Understanding environment through culture, UEHIRO×WASEDA Seminar series

Final Report by Anisa Shafiyya Harnantyari – Indonesia

Achieving Coexistence Between People and Nature

by Anisa Shafiyya Harnantyari – Indonesia


Environmental problems are complex to solve, and various efforts have been carried out in order to minimize and ultimately solve the problem. In “Think of the Environment though Culture”, we focused on the implementation of the Sustainable Development Goals (SDGs) and learned its relationship with the local people and their culture who are directly affected by it. In this course, we conducted two field works: Kamakura Field Work and Iriomote Island Field Work.

The Sustainable Development Goals (SDGs), also known as Agenda 20130, is a set of 17 global goals constructed by the United Nations in September 2015. These goals include targets in order to solve problems ranging from poverty, hunger, health, education, climate change, water, sanitation, energy, environment and social justice.[1] The SDGs, unlike previous goals, apply to all countries without any distinctions made between developed and developing countries.

The first field work that we conducted was in Yuigahama Beach in Kamakura. It was a short field work only lasting a day, but it was a very enjoyable learning experience. Our task was to pick up trash from the beach, as well as interview people that we found on the beach about their thoughts on the trash, who should be responsible for them, and how the problem could be solved. I was actually surprised as to how much trash we found on the beach. They include bottles, cans, food wrappers, and sometimes we found things that were unidentifiable. I wondered whether the trash really all came from the visitors on the beach, or maybe if they washed up ashore. We interviewed a group of local people, and they thought that visitors are responsible for the trash. They explained how tourists usually come in groups, have a picnic on the beach, and because there are no trash cans they leave their trash lying around. On the other hand, we also interviewed visitors who thought that the local people should be responsible for maintaining the beach and are therefore responsible for the trash that piles up. From these findings, I concluded that people do really like to blame others for problems instead of taking responsibility on their own. My thoughts are that everyone should be responsible for the trash. This whole planet is our home, and thus we should maintain it as we would do our own home. The local people, tourists, and everyone else must work together in order to preserve the beach. It is a shame because the view on Yuigahama Beach is breathtakingly beautiful, and yet we get distracted by how much trash there are on the beach. Various ideas on how to solve the problem include putting trash cans on the beach so that people would have a place to throw their trash. Most importantly, I think that education plays a vital role in solving the problem. By educating the harmful effects careless disposal of trash has on the environment, people can realize for themselves the consequences of their actions and would be willing to carefully dispose of their trash and continue to preserve the environment around them.


Beautiful sunset at Yuigahama Beach, Kamakura


The second field work that we conducted was in Iriomote Island in Okinawa Prefecture. Iriomote Island is the largest island in the archipelago of Yaeyama Islands in the most southern part of Japan. We stayed for four days and three nights, and it was a truly eye-opening experience. I was able to learn a lot of things through direct observations as well as by talking to the people in iriomote, things that I would never have gotten the chance to know and experiences I would never have gotten the chance to have anywhere else.

The first thing that I was able to observe during my time in Iriomote is the implementation of permaculture principles in real life. Permaculture is the philosophy of working with, rather than against nature; of thoughtful observation rather than thoughtless labor; and of looking at plants and animals in all their functions.[2] I learned that the local people of Iriomote truly value and appreciate the natural resource that surrounds them. During the interview with Ishigaki Akiko and Ishigaki Kinsei, we learned their philosophy of receiving from nature only what they need, and never to overconsume. They live on the principle that they live in coexistence with the nature around them, and in order to achieve balance they must always take care of it in the same way nature takes care of them. Ishigako Kinsei described how anyone could live in Iriomote for free. If you want to build a house, you can use woods from the trees. If you want to eat, there are a lot of animals that live on the island including fish and livestock. If you want to drink, there are many sources of water in the mountains. When asked whether he went to university, he replied by saying that he went to 山大学 (Mountain University). He said that the mountains have taught him a lot of valuable lessons that he cannot learn anywhere else. Every day during our trip, we also ate very healthy food that was taken directly from the plants and animals surrounding us in Iriomote. It was definitely an interesting experience because in Tokyo I eat a lot of unhealthy food either out in restaurants or from the コンビニ (convenience store). It was incredibly pleasant to eat such healthy food every day and I miss it even until now. At the hotel we stayed at, the chef said that he catches the fish and harvests the seaweed himself. He also mentioned that there’s a limit as to how much people can fish in order to prevent overfishing. This further shows how connected people are to the nature around them and how this connection is incorporated into each aspect of their daily lives, including their every meal.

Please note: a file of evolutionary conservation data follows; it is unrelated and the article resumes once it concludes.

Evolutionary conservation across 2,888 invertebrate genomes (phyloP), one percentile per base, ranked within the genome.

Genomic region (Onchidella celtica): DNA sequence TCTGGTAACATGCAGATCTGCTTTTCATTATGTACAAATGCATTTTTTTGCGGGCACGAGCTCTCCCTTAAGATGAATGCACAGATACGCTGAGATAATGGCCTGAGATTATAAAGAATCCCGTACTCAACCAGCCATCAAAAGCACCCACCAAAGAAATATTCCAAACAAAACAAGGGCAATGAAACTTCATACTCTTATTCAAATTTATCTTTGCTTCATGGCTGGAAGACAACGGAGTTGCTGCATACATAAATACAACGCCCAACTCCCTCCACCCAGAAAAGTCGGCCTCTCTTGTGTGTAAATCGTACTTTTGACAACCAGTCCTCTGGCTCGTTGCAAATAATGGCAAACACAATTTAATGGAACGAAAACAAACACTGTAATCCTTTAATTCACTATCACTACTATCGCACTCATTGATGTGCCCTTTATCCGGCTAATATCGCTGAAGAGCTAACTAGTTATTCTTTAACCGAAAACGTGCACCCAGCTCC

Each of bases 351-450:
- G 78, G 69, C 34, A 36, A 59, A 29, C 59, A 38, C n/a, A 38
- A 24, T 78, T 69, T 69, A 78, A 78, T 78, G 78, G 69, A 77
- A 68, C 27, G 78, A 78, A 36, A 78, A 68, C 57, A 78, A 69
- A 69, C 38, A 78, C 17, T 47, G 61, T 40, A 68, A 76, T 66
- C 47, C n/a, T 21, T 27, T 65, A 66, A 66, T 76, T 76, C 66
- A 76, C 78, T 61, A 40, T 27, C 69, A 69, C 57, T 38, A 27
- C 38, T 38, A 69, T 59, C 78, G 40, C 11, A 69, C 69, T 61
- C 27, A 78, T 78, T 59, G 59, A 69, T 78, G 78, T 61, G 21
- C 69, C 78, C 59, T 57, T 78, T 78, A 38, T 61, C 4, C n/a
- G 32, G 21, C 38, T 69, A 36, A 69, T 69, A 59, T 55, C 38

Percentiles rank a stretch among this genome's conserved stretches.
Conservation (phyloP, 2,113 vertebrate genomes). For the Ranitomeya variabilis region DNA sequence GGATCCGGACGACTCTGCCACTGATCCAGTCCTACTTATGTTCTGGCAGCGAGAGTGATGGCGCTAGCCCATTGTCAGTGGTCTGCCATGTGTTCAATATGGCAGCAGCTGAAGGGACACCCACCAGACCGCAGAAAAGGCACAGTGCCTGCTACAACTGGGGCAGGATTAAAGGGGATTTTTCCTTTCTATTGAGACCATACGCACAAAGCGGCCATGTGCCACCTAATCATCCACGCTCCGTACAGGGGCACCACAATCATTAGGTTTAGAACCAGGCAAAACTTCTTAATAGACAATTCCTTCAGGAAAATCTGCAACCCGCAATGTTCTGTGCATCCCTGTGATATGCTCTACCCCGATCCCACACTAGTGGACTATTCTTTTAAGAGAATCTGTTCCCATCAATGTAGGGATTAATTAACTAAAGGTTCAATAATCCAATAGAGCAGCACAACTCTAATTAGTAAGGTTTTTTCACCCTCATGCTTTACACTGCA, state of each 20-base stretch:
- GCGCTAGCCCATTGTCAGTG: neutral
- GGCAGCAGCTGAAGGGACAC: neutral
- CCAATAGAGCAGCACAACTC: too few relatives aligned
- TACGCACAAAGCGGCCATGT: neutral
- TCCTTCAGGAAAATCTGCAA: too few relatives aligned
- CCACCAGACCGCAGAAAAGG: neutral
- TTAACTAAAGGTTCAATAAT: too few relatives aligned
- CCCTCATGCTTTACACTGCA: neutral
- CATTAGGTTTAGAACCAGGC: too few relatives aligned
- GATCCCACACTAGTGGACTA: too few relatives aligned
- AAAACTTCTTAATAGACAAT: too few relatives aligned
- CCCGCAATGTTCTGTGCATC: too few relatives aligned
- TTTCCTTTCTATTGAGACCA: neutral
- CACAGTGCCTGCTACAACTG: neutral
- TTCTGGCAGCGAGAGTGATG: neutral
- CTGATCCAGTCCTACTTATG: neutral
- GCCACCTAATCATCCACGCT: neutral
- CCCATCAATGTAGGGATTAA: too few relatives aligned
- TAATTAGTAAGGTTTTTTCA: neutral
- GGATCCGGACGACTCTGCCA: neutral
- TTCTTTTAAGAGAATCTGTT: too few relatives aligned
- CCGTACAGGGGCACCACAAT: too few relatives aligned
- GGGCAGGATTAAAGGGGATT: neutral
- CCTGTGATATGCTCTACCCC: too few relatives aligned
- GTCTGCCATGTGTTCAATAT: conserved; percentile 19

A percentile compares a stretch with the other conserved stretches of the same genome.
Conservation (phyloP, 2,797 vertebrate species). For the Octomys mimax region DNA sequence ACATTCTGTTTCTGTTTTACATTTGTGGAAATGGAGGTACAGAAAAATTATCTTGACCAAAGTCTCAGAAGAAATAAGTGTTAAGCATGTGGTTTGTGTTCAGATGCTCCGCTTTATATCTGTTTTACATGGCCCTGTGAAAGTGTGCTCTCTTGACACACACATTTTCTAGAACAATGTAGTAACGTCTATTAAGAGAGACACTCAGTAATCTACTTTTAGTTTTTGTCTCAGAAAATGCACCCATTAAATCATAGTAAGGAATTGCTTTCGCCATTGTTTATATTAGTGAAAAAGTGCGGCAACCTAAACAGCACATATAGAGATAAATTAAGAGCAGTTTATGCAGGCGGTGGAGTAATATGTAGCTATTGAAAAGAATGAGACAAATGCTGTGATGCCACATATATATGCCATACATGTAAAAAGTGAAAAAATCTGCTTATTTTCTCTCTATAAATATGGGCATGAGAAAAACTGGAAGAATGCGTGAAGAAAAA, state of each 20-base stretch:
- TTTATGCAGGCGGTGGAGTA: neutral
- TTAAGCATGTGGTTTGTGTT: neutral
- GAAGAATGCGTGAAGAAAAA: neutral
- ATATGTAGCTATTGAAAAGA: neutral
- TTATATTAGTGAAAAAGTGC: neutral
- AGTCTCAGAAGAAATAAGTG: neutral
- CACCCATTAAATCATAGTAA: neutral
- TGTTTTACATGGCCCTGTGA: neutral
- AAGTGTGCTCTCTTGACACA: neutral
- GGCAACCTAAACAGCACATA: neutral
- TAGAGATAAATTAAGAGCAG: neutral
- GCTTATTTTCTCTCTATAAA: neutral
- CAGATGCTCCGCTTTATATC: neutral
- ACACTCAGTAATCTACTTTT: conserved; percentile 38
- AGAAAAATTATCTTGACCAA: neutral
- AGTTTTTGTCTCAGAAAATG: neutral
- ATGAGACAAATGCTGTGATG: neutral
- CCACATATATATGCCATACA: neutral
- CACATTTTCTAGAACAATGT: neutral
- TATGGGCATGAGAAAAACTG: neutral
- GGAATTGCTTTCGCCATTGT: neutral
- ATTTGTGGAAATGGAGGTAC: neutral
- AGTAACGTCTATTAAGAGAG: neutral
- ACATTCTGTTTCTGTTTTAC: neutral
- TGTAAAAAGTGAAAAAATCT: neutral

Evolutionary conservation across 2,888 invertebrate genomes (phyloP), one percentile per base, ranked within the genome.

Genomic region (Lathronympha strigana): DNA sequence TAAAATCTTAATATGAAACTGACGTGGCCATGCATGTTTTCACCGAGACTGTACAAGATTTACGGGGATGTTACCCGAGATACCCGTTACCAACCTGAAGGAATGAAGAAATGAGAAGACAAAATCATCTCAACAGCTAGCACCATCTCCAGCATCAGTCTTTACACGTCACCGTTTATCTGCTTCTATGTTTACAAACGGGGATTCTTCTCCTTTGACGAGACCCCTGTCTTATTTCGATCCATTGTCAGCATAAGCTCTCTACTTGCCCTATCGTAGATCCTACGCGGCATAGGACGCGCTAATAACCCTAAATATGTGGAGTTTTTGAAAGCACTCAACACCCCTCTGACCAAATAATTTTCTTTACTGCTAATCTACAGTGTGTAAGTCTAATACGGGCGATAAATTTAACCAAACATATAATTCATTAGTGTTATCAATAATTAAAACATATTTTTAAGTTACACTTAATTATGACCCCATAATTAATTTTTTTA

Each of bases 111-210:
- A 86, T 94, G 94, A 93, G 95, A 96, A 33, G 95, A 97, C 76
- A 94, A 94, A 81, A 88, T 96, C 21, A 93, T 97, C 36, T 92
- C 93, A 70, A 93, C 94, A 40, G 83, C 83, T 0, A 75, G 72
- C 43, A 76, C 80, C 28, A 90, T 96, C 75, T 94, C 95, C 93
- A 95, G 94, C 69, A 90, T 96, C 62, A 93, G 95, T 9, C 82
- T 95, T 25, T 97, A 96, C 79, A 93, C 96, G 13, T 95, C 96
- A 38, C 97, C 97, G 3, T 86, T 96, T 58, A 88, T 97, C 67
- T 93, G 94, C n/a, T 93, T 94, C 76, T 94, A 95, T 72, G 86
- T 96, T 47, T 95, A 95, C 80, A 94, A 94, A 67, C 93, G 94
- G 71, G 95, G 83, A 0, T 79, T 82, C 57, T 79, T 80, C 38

Healthy traditional Okinawan dinner


I also learned about the textile business that Ishigaki Akiko has established, of fabrics that only use natural materials and methods. The yarns are completely made from bananas, and the colors are from dyes from natural plants. I was personally really intrigued by the natural process that the fabric goes through. In Indonesia, I had a similar experience designing Batik, which is traditional Indonesian fabric patterns, using wax. It was interesting to see how different cultures have different and yet similar ways in cultivating the natural resources around them. Ishigaki Kinsei is responsible to search for the indigenous plant on the island where they can get the natural dye from, and he says that he only takes from the plant enough of what is needed, and then plants it back into the ground so that it can grow and in the future they can use it again. The whole process is very natural and honest, and this is translated into the quality of the textile that is produced.